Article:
Corporate tax reform is a big-ticket federal debate that attracts a lot of attention. Local land-use regulations comprise a forest of restrictions on investments. Restoring American investment opportunities—and, hence, job opportunities—is a decentralized project that can start without waiting for Congress and must continue long after Congress takes care of tax reform (knock on wood).
Restoring American investment opportunities— and hence job opportunities—is a decentralized project that can start without waiting for Congress and must continue long after Congress takes care of tax reform.
At the federal level, corporate tax reform should be judged by its likely effects on all participants in the economy, not its direct impact on specific corporations. That means that creating a complete and immediate deduction for all new investment—something wonks like me call “expensing”—is the first priority. Lowering the tax barrier to starting and growing a business will increase the after-tax return on each dollar of investment. As more investment crowds in, the pre-tax return will drop and average wages will rise. Investors will be no worse off—their after-tax return will be the same or better than before the reform.
Land-use regulations, such as zoning, parking minimums, and height limits are a pervasive source of waste and a barrier to growth. The most productive cities in the United States are usually also the most expensive—and the cost is out of all proportion to the productivity. America’s Silicon Valley ought to be a global megacity built around the world’s most dynamic industry; instead it’s a club for the already-successful. That is largely a result of barriers to physical investment that would add not just more software companies, but also the full gamut of service industries that employ most middle-class Americans.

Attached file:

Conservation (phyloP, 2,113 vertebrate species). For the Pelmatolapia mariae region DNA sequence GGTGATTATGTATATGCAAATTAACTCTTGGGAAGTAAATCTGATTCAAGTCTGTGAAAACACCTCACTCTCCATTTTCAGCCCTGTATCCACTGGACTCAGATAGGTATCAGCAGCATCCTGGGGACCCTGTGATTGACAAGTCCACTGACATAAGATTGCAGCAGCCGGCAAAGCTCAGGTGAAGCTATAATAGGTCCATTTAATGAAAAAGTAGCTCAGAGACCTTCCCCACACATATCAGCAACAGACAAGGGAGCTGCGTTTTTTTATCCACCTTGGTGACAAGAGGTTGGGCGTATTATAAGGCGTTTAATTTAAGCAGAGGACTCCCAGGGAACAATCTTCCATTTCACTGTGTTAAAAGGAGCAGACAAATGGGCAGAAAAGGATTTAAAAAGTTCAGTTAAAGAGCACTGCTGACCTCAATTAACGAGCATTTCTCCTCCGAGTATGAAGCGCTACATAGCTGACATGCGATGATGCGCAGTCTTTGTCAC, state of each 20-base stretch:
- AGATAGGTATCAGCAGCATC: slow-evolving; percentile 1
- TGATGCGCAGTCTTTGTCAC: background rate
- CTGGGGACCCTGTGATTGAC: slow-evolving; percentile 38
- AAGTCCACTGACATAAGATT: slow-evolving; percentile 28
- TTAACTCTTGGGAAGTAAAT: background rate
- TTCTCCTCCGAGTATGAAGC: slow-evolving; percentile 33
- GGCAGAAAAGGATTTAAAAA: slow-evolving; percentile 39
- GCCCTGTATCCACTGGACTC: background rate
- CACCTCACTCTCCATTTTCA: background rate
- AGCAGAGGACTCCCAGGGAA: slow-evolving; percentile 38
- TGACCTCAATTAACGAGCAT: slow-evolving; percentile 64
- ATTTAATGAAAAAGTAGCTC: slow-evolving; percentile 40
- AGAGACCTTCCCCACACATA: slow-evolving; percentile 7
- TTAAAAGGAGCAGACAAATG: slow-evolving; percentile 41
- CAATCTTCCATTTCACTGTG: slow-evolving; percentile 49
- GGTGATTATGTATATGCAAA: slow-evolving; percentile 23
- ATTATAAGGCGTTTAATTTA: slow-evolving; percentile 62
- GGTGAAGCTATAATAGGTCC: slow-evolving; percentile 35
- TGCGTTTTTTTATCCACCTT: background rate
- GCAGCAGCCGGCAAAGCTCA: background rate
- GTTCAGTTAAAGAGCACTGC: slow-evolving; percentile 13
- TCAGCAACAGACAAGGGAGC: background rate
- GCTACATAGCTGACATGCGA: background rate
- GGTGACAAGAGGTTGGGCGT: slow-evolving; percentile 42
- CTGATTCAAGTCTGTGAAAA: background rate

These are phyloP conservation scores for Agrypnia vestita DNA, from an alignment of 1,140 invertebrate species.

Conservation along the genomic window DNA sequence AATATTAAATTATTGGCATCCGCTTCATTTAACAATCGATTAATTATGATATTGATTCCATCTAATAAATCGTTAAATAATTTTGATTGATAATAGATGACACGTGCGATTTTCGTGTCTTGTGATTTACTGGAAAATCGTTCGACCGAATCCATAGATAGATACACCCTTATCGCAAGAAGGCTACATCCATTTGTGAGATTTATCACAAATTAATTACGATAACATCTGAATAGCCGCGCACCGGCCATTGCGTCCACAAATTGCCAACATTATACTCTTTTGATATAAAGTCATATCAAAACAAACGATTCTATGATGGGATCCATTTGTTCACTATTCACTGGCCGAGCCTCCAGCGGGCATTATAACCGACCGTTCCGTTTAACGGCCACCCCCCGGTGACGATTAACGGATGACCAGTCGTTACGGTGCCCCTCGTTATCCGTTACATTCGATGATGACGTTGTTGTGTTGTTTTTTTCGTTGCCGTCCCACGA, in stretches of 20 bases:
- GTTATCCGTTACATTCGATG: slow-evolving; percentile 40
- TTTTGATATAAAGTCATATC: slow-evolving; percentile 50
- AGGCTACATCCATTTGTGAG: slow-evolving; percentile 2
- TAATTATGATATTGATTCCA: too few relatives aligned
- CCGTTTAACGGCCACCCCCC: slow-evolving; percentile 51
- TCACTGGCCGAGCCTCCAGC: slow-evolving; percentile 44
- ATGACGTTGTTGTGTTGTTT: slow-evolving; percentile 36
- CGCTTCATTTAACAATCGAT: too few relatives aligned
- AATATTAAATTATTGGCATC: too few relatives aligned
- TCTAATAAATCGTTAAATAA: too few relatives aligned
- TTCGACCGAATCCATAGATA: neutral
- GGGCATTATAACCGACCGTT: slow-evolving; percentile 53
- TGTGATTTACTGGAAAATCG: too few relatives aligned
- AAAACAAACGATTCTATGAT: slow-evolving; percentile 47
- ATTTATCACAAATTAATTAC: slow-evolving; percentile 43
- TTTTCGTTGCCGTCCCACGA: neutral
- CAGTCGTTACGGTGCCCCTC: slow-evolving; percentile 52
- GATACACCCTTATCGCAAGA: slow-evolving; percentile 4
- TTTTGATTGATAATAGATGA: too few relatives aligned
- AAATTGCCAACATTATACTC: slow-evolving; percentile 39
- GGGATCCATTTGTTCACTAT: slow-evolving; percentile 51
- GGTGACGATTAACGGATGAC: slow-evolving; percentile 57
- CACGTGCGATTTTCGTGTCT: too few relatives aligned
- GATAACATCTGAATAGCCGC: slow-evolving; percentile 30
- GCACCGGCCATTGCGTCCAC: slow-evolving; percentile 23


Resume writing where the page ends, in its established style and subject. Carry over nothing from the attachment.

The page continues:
Restoring investment would boost worker productivity and wages. It would keep innovative, fast-growing companies in the United States. It would make government finance less of a headache: more taxpayers, fewer people on unemployment insurance or welfare. It would boost competition in the growing number of sectors where just a few megacorporations dominate.
Americans need a boost. Policymakers at the highest and lowest levels of government can deliver it.
Mr. Furth is a research fellow in macroeconomics at The Heritage Foundation.
Lawmakers hope to reform the tax code comprehensively by the end of the year for the first time in more than 30 years. One of their many goals in reforming the code is to promote economic growth. House Ways and Means Chairman Kevin Brady has argued over the past few months that tax reform can create jobs, boost wages, and grow the economy. Indeed, reform can accomplish those things. However, tax reform needs to be done right. If lawmakers hope for improved economic growth and living standards for Americans through tax reform, there is one policy they should prioritize: full expensing of capital investments.
Factory in Tacoma, Wash. (credit: JETTA PRODUCTIONS/NEWSCOM)
Under current law, the corporate income tax is biased against new investment. When a company purchases a new machine, or builds a factory, it is required to deduct or write off that investment cost over several years or decades in stages, determined by schedules defined by the Internal Revenue Service. Because companies need to delay, sometimes for more than three decades, deducting the cost of major capital purchases, they effectively lose recovering the full cost through the tax code. This is because inflation and the time value of money greatly erode the value of deductions in the future. What this means is that not only are the profits from an investment taxed, but a portion of the investment itself is taxed by the corporate income tax.
If tax reform is to meaningfully grow the economy and improve Americans’ living standards, it should include full expensing of capital investments for all businesses.